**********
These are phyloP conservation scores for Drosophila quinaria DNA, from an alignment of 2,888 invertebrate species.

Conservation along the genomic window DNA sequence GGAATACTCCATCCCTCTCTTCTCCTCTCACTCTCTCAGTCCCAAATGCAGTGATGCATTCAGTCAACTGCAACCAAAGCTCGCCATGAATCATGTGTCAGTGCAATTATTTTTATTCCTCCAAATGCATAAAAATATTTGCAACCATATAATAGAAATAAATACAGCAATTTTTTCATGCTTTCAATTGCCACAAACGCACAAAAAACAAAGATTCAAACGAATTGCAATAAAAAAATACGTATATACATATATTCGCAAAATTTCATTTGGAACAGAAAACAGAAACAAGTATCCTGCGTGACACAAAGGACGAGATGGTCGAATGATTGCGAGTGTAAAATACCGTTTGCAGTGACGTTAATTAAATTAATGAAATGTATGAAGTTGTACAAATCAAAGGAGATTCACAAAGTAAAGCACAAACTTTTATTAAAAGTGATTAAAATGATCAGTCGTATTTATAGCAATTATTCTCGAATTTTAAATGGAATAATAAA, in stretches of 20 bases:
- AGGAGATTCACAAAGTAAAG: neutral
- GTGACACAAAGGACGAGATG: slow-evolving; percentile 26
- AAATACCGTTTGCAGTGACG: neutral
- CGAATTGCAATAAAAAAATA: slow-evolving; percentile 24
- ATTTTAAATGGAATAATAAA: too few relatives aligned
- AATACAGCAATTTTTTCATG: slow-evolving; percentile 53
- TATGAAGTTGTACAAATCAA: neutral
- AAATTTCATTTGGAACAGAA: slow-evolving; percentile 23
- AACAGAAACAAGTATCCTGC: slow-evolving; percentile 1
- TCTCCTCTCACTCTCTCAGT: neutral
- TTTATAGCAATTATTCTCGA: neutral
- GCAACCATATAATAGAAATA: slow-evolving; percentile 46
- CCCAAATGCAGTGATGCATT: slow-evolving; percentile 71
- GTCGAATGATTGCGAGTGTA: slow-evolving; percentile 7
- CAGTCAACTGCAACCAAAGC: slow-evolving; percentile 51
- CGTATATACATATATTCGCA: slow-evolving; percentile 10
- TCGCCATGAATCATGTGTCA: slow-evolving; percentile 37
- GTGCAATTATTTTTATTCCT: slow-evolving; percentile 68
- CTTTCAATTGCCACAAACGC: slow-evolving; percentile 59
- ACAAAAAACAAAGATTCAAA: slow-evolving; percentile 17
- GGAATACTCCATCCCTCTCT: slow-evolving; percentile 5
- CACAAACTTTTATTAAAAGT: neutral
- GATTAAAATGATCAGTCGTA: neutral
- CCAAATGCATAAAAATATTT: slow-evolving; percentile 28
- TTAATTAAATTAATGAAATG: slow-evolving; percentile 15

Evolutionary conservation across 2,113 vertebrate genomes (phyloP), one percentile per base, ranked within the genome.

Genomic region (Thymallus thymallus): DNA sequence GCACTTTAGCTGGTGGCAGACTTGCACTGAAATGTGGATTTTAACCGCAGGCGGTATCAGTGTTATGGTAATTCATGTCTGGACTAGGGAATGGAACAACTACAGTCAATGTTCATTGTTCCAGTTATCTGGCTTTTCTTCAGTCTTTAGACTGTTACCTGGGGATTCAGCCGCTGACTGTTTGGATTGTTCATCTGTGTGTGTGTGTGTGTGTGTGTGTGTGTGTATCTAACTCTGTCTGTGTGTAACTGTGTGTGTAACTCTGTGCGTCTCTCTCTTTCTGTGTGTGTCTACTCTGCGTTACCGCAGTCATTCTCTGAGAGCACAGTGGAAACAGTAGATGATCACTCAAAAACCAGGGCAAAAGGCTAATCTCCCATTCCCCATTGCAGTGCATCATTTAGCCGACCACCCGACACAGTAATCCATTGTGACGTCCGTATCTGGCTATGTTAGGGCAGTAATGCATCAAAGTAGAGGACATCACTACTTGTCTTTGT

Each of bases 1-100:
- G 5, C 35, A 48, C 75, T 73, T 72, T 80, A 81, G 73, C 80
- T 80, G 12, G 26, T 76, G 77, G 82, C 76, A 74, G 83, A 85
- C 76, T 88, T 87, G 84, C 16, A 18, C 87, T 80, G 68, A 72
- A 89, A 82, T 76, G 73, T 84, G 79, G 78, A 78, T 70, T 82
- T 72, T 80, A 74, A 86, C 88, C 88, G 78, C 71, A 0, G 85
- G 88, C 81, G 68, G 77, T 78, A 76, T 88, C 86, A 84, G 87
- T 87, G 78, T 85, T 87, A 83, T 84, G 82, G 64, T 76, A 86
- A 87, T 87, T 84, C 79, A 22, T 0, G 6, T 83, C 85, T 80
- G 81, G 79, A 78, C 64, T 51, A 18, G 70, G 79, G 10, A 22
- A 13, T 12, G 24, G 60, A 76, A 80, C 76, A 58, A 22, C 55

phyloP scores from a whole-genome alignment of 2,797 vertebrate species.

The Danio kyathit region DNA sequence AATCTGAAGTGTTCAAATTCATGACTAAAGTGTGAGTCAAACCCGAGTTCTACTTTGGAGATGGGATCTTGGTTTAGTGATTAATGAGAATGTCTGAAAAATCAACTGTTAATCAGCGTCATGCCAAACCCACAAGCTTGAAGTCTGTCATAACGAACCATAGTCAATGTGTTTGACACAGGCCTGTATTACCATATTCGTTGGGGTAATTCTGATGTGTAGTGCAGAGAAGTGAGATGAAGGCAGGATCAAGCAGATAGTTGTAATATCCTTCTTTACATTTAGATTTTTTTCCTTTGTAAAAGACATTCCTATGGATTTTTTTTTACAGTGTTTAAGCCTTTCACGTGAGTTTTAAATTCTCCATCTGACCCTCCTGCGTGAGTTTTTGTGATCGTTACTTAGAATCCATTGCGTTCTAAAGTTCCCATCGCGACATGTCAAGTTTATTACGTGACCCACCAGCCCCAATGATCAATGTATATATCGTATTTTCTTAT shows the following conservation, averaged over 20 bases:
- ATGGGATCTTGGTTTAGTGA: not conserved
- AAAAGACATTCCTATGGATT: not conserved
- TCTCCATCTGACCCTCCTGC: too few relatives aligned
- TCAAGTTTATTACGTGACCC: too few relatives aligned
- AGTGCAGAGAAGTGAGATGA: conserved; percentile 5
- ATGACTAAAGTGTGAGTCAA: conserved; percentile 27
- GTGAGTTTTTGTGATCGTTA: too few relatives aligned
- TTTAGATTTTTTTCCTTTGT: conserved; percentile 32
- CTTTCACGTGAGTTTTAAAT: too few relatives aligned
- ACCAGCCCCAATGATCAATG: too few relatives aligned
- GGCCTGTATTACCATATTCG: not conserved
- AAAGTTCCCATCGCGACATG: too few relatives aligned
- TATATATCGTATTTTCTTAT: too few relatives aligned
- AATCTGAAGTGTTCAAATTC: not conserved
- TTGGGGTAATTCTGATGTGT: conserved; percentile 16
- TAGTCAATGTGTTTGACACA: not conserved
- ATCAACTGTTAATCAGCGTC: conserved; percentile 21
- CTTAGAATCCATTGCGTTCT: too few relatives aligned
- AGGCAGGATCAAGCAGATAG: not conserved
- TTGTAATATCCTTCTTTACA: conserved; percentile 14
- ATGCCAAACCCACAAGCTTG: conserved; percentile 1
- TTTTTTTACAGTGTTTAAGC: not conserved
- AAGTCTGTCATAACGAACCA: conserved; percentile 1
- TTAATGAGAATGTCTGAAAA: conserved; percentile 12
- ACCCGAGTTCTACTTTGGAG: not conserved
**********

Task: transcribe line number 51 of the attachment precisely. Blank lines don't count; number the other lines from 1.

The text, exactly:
- CTTTCACGTGAGTTTTAAAT: too few relatives aligned